There’s another prong of free speech regarding Trump that shouldn’t even be disputed, but I live in a country with approximately 50 million assholes who will dispute it, so I suppose I’m obligated to. I’m referring, of course, to his complete disregard for actual religious freedom.

Trump will say that he supports religious freedom, but he says a lot of things. He actually cited religious freedom within the context of free speech in his RNC acceptance speech, stating that he wants to repeal the Johnson Amendment. This will effectively give special privileges of churches above other nonprofit organizations to endorse candidates and invoke political speech, something tax-exempt organizations are unable to do. This is an explicit government endorsement of religion, which violates the second prong of the Lemon Test (and possibly other two prongs) which states that “its principal or primary effect must be one that neither advances nor inhibits religion.” For this, it values religious speech over secular speech. So much for free speech for everyone.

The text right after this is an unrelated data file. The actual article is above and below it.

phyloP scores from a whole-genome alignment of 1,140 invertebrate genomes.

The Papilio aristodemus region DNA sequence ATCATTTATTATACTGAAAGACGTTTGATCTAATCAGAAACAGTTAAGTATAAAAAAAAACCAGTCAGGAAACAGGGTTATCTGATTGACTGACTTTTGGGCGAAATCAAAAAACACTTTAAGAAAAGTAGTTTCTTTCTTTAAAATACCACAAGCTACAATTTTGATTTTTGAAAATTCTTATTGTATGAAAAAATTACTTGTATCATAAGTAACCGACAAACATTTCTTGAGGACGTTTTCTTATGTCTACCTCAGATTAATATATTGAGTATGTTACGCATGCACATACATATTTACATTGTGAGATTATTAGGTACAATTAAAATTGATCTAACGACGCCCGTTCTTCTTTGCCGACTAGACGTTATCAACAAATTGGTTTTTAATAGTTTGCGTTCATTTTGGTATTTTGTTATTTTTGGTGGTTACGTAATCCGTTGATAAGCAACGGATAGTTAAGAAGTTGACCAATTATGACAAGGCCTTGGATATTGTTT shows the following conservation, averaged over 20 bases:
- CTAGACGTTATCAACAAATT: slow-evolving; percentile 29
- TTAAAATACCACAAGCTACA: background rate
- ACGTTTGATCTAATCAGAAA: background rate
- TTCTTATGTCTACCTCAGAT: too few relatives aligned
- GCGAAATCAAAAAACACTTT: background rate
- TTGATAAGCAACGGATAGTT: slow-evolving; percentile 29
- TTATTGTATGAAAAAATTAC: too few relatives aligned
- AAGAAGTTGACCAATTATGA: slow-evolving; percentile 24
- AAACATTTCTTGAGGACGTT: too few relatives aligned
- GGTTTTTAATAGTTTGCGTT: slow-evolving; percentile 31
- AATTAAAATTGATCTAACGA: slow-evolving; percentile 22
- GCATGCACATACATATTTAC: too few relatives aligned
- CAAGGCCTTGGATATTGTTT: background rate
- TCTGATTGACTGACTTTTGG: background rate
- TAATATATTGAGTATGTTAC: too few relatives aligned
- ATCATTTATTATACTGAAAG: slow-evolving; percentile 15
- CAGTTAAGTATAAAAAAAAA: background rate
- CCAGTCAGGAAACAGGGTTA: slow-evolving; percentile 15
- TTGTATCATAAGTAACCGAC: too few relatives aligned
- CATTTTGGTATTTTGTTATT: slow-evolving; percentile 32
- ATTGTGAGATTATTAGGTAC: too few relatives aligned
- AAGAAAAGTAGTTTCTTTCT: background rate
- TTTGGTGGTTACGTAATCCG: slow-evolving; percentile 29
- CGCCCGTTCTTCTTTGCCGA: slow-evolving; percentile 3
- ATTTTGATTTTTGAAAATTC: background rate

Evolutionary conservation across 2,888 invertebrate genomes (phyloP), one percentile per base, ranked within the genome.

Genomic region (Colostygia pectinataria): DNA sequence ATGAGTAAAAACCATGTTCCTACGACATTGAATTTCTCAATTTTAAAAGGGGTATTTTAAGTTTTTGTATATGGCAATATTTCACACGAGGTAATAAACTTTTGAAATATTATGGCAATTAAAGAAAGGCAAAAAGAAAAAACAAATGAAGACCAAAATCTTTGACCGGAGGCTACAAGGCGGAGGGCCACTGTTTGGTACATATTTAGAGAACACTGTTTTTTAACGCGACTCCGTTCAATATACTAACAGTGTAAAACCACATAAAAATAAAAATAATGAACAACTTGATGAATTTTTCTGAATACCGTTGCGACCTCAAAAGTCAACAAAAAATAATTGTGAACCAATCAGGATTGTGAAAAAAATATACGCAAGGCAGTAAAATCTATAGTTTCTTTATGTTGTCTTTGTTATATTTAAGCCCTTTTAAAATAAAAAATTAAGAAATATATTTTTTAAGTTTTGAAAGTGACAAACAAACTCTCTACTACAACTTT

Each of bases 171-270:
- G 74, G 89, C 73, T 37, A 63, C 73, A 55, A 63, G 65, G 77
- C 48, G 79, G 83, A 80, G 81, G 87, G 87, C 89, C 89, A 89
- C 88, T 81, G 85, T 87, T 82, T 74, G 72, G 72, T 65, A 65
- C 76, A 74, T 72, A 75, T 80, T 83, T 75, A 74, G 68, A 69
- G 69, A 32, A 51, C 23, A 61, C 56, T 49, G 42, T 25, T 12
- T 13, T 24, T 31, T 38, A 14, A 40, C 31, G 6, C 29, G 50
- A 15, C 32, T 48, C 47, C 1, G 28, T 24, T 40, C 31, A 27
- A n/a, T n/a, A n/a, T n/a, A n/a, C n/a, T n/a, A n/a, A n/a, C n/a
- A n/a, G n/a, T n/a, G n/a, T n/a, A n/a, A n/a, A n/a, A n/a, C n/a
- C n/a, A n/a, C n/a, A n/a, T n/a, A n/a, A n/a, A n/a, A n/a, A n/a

This is no surprise, coming from a guy who needs the evangelical vote to even hope to get elected. He has no problem doing this sort of pandering to his voter base. This advocacy for evangelical speech is in his contrast to explicit denial of the freedom of religion for Muslims. This is practically a pillar of his platform, so I shouldn’t really need to go into it, but it would be irresponsible to mention it. This is a man who wants to ban Muslims from immigrating “until we can figure out what’s going on”. This is a man who wants surveillance of mosques. This is establishing an institutional thought crime for having particular beliefs. I may agree with the right that it’s silly that Democrats tend not to name and criticize the ideas of Islam, but that barely contrasts with fascist authoritarian ideal of punishing the people who hold these ideas. But this fascism is hardly out of place from a man who would like to kick a man out of the United States for not pledging a mindless loyalty oath to a country that continues to denigrate people who look like him.